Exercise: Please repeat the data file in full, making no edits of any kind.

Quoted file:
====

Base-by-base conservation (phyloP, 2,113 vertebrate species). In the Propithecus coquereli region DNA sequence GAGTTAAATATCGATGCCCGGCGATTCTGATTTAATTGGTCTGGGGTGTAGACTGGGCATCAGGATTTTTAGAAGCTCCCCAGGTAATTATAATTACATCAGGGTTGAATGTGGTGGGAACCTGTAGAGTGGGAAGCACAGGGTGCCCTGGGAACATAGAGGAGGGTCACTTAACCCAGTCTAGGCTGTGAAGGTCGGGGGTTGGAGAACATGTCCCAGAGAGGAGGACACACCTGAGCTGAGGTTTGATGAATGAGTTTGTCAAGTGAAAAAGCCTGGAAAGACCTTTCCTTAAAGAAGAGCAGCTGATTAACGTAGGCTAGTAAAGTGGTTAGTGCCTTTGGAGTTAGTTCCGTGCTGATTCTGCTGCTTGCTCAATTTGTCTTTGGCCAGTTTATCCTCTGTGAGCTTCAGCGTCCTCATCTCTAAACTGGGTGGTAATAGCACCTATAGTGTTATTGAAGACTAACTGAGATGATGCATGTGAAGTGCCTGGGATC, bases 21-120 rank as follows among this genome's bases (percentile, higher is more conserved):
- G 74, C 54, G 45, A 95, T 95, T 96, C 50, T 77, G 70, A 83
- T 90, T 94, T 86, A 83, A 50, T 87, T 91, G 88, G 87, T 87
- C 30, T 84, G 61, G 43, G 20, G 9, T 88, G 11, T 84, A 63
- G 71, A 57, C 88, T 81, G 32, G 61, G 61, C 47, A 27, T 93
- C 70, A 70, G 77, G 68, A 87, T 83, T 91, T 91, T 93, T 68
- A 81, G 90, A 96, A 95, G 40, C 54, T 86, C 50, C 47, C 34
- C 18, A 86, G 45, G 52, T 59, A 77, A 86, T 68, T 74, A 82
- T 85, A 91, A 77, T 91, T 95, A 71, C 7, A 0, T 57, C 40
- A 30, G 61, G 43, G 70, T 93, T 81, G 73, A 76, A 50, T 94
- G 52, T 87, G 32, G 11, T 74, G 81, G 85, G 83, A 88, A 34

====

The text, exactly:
Base-by-base conservation (phyloP, 2,113 vertebrate species). In the Propithecus coquereli region DNA sequence GAGTTAAATATCGATGCCCGGCGATTCTGATTTAATTGGTCTGGGGTGTAGACTGGGCATCAGGATTTTTAGAAGCTCCCCAGGTAATTATAATTACATCAGGGTTGAATGTGGTGGGAACCTGTAGAGTGGGAAGCACAGGGTGCCCTGGGAACATAGAGGAGGGTCACTTAACCCAGTCTAGGCTGTGAAGGTCGGGGGTTGGAGAACATGTCCCAGAGAGGAGGACACACCTGAGCTGAGGTTTGATGAATGAGTTTGTCAAGTGAAAAAGCCTGGAAAGACCTTTCCTTAAAGAAGAGCAGCTGATTAACGTAGGCTAGTAAAGTGGTTAGTGCCTTTGGAGTTAGTTCCGTGCTGATTCTGCTGCTTGCTCAATTTGTCTTTGGCCAGTTTATCCTCTGTGAGCTTCAGCGTCCTCATCTCTAAACTGGGTGGTAATAGCACCTATAGTGTTATTGAAGACTAACTGAGATGATGCATGTGAAGTGCCTGGGATC, bases 21-120 rank as follows among this genome's bases (percentile, higher is more conserved):
- G 74, C 54, G 45, A 95, T 95, T 96, C 50, T 77, G 70, A 83
- T 90, T 94, T 86, A 83, A 50, T 87, T 91, G 88, G 87, T 87
- C 30, T 84, G 61, G 43, G 20, G 9, T 88, G 11, T 84, A 63
- G 71, A 57, C 88, T 81, G 32, G 61, G 61, C 47, A 27, T 93
- C 70, A 70, G 77, G 68, A 87, T 83, T 91, T 91, T 93, T 68
- A 81, G 90, A 96, A 95, G 40, C 54, T 86, C 50, C 47, C 34
- C 18, A 86, G 45, G 52, T 59, A 77, A 86, T 68, T 74, A 82
- T 85, A 91, A 77, T 91, T 95, A 71, C 7, A 0, T 57, C 40
- A 30, G 61, G 43, G 70, T 93, T 81, G 73, A 76, A 50, T 94
- G 52, T 87, G 32, G 11, T 74, G 81, G 85, G 83, A 88, A 34